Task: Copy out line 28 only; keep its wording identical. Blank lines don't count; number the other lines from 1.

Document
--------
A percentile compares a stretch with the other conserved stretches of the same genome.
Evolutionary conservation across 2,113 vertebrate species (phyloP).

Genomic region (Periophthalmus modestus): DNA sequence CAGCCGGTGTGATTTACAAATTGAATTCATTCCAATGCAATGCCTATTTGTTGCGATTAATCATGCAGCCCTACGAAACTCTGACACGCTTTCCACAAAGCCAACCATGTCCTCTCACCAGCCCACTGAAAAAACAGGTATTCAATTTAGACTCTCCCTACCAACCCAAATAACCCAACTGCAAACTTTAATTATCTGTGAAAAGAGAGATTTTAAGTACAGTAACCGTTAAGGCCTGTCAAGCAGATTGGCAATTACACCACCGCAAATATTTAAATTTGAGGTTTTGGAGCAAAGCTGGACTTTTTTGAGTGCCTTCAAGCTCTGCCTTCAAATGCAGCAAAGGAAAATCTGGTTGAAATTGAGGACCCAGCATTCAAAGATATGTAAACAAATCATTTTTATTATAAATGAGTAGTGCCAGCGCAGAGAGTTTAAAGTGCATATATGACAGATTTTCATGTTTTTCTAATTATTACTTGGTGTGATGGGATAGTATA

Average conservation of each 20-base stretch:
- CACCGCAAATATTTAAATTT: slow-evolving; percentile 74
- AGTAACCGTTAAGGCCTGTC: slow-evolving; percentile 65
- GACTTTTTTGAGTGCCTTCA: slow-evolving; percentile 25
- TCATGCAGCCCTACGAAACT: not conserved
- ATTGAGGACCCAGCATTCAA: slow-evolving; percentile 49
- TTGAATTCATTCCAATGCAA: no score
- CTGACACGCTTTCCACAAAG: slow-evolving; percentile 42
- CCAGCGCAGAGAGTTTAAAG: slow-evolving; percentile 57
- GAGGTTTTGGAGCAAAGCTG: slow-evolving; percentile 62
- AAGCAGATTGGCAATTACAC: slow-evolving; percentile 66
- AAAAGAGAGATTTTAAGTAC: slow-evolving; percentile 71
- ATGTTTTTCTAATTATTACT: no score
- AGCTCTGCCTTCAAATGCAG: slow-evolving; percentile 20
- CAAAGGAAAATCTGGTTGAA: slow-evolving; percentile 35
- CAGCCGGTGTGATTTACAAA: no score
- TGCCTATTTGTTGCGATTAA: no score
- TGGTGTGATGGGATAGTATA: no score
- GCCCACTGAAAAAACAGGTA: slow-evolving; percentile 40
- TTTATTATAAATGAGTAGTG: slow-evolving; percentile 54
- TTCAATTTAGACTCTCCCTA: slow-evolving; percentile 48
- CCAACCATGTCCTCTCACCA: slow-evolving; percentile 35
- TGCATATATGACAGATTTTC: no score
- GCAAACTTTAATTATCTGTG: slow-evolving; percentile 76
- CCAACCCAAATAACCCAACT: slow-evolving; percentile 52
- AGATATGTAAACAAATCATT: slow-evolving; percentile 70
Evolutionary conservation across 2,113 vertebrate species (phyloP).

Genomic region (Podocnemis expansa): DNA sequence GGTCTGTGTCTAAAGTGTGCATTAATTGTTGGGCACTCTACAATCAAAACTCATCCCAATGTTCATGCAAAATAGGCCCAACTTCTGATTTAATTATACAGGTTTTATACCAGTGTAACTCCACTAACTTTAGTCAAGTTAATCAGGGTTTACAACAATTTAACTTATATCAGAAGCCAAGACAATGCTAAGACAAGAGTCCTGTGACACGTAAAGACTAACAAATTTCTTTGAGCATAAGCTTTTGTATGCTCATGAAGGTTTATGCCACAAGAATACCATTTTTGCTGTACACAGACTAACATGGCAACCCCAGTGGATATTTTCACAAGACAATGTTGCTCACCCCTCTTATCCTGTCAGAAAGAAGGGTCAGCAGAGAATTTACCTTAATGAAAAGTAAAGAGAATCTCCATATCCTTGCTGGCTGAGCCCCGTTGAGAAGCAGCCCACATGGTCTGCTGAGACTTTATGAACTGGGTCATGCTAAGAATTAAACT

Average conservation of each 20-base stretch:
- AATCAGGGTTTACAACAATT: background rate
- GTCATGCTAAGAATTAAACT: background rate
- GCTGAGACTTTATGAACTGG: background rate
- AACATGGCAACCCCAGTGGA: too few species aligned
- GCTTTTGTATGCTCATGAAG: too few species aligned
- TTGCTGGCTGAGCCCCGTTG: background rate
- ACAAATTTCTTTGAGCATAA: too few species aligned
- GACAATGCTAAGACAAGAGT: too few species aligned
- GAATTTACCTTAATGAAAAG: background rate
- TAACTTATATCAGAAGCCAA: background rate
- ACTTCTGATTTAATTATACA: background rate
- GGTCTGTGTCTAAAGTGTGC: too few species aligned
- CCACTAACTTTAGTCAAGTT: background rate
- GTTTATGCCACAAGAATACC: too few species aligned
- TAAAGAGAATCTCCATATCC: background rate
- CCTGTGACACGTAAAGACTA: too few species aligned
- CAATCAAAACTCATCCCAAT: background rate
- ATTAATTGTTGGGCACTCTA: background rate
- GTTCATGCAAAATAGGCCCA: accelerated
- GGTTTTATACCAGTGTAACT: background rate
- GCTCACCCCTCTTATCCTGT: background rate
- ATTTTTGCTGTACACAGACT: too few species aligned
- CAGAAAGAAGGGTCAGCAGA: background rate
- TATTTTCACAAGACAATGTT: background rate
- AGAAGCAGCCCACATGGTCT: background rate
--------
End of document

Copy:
- CCAACCCAAATAACCCAACT: slow-evolving; percentile 52